EMDR’s Use in Non-Combat Trauma

EMDR’s Use in Non-Combat Trauma

Eye movement, desensitization and reprogramming (EMDR) can be an effective treatment of post-traumatic stress

Eye movement desensitization and reprogramming (EMDR) has been proven to be an effective treatment for individuals suffering from the effects of trauma in California. The process involves a specially trained therapist instructing the patient to think of certain things including the traumatic event and then moving his or her eyes in certain patterns. In some cases it may also involve tapping fingers or other physical activities. The desired result is a change the neurological functioning of the brain when the traumatic experience is remembered. This treatment has been used with combat veterans experiencing military-related trauma but is now being applied to many non-combat trauma victims as well.

Understanding Trauma and the Brain

The human brain controls the following functions through an intricate system of chemical signals and neurological responses:

  • Panic and anxiety control
  • Impulse control
  • Waking and sleeping
  • Appetite and eating
  • Memory formation and recall
  • Mood regulation

Traumatic experiences overwhelm the brain’s neurological functions in much the way a lightning strike can overwhelm the electrical system of a house. Certain things are too intense, fearful, disgusting or sad for the brain to handle all at once. In order to prevent some type of nervous breakdown, the brain shuts down certain emotional functions like the way a circuit breaker trips in order to prevent an electrical overload from destroying your home. This process also allows all conscious thought resources to be directed toward survival. If you are in the midst of a house fire, for instance, you will focus on what you need to do to survive. There will be time to contemplate the implications of the fire later. While this system is highly effective from a survival perspective, the challenge can be processing the trauma after the critical moment has passed. Unless you can go back and experience that trauma again, it can remain trapped in your subconscious mind. This can cause problems for you emotionally and even physiologically. While it has become increasingly common for people to understand the traumatic potential of military combat violence, the following non-combat experiences can also cause PTSD:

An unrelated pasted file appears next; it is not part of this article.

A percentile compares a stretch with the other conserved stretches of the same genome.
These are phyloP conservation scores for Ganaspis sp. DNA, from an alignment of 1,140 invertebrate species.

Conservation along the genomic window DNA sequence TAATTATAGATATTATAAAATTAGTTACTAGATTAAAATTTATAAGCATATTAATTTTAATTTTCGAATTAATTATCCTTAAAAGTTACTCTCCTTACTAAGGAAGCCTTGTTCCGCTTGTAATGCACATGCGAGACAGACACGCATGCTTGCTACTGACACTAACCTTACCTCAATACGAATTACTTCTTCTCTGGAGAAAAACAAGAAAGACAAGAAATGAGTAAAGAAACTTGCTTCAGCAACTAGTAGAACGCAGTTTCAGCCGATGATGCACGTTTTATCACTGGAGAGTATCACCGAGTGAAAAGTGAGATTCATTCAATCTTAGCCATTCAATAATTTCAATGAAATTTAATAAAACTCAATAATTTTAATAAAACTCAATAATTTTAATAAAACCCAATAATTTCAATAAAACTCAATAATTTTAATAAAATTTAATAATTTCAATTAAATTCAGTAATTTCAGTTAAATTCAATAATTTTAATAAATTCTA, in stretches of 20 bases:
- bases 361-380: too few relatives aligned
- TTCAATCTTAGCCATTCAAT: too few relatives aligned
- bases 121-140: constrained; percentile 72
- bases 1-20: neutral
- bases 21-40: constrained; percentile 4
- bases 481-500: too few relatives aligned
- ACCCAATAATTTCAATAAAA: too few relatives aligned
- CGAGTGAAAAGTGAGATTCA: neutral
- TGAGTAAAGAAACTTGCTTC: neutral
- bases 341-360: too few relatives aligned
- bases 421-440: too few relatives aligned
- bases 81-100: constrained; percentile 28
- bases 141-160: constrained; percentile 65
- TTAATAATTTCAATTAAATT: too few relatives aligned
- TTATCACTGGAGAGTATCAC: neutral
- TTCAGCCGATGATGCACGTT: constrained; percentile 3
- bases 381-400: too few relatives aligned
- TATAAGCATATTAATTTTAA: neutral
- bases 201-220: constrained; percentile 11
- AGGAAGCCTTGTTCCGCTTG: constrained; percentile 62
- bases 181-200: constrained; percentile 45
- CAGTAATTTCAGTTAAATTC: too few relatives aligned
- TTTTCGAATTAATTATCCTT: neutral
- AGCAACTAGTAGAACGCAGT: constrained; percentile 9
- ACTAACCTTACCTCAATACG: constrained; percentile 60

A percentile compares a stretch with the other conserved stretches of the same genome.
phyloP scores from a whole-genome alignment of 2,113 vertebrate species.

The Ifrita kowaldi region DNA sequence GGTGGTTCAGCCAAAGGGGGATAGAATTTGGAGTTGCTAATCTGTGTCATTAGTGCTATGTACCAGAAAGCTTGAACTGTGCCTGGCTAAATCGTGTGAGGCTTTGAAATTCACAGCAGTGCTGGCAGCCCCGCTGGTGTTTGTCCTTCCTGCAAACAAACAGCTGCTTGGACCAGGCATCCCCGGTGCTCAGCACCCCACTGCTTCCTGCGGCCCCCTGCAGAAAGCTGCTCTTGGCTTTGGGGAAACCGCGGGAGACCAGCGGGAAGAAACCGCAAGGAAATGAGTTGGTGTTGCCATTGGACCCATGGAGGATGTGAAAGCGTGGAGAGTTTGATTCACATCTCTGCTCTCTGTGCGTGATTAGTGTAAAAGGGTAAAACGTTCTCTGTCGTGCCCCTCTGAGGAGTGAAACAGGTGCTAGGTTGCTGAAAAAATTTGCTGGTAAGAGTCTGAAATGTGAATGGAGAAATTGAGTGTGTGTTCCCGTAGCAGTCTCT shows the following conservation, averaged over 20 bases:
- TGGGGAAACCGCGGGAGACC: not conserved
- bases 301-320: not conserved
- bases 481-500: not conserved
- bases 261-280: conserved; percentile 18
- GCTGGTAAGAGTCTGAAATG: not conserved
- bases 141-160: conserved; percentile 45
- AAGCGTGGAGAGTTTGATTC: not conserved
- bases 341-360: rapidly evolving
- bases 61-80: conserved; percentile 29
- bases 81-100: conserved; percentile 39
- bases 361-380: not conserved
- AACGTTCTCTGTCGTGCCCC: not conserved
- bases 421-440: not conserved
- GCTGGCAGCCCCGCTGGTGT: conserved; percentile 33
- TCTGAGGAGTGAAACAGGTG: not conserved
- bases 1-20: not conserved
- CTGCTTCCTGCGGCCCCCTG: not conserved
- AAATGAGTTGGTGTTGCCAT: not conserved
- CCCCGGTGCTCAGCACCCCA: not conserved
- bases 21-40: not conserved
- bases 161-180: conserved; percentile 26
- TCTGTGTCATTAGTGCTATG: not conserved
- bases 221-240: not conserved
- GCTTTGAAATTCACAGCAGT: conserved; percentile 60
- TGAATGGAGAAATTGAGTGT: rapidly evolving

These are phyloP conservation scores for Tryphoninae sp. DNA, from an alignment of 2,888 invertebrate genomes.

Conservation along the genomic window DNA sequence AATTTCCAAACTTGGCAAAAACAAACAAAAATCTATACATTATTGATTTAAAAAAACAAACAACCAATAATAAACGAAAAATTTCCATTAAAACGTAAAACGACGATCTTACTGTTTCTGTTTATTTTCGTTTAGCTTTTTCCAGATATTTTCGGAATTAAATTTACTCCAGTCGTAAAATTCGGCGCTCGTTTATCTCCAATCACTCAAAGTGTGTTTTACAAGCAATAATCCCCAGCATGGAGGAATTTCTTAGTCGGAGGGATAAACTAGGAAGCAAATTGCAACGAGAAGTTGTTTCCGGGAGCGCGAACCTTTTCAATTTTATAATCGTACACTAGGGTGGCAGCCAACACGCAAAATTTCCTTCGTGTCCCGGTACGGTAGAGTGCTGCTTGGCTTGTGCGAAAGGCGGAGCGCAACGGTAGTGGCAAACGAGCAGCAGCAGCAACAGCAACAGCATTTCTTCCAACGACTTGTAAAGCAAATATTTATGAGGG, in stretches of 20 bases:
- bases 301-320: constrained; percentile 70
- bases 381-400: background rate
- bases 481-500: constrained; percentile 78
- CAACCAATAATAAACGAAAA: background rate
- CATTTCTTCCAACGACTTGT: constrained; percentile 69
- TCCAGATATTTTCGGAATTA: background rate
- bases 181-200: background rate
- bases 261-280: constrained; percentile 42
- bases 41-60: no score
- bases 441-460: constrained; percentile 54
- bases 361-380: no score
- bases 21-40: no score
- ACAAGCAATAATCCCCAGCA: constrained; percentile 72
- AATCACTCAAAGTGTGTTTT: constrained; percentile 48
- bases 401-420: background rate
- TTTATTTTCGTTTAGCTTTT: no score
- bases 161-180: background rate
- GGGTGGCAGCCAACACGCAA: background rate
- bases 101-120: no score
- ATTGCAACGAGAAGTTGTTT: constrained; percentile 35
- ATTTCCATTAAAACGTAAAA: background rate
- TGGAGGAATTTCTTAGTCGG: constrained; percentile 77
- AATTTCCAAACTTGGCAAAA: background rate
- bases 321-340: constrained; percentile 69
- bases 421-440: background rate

• Being the victim of a violent crime
  • Surviving a natural disaster
  • The sudden loss of a friend or loved one
  • Loss of a job
  • Long-term exposure to bullying

EMDR can be a very effective treatment for any of these types of trauma.

Symptoms of Post Traumatic Stress Disorder (PTSD)

The following are some of the most common symptoms of PTSD from non-combat trauma:

  • Nightmares
  • Sleep disorders
  • Flashbacks
  • Panic attacks
  • Reckless behavior
  • Substance abuse
  • Emotional outbursts
  • Frequent crying
  • Depression
  • Suicidal thoughts or actions

It is extremely common for PTSD sufferers in California to self-medicate their emotional pain by abusing drugs or alcohol. Unfortunately this often serves only to exacerbate the person’s problems and add to his pain. In order to truly recover from PTSD, the individual must process those pent-up emotions.

How EMDR Helps Trauma Victims

EMDR was first developed by therapist Francine Shapiro when she noticed that distressing memories caused her eyes to move rapidly and involuntarily. She experimented with the symptom of eye movement and found that by moving her eyes voluntarily, during the recollection of disturbing memories, her anxiety and distress was greatly relieved. At first many in the psychological profession dismissed her theories about EMDR, but the practice is currently considered an excellent and effective first line of treatment for people suffering from a wide range of psychological dysfunction related to trauma.

PTSD is caused by distressing memories that become locked in isolated memory areas of the brain. Because the brain cannot properly process them, they cannot be moved into the correct long-term memory area. This causes the sufferer to feel emotions as if he or she is still in the midst of the trauma. EMDR aims to interrupt that process by carefully guiding the patient to recall the traumatic event and then introducing a bilateral corresponding stimulus such as intentional side-to-side eye movement or tapping the knees. This newly introduced stimulus creates new neural pathways that move the traumatic memory out of its locked up state and into the conscious part of the brain. The patient is then told to associate a positive memory or mental experience with the traumatic experience and then uses the extra stimulus to drive that new association into the nerve center of the brain. In many cases this activity allows the patient to become able to recall a traumatic memory and to feel appropriate emotions. It then allows the patient to move on from the trauma in California.

Many trauma sufferers have to work through multiple levels of painful memories before they reach the most fundamental cause of their distress. This can take multiple sessions with an EMDR therapist. In time, though, the patient can learn new and healthy ways to cope with the experienced trauma. EMDR can thus be a critical ingredient in the treatment of a wide range of traumas experienced by all kinds of people. It has even been successful in treating children.

24-Hour EMDR Helpline

If you or someone you love in California, is experiencing symptoms of PTSD, please call and speak to one of our staff members to see if EMDR might be right for you. We can connect you with the best programs and answer any questions you may have. Don’t suffer from PTSD any longer. We can help. Call now our 24 hour, toll-free helpline now.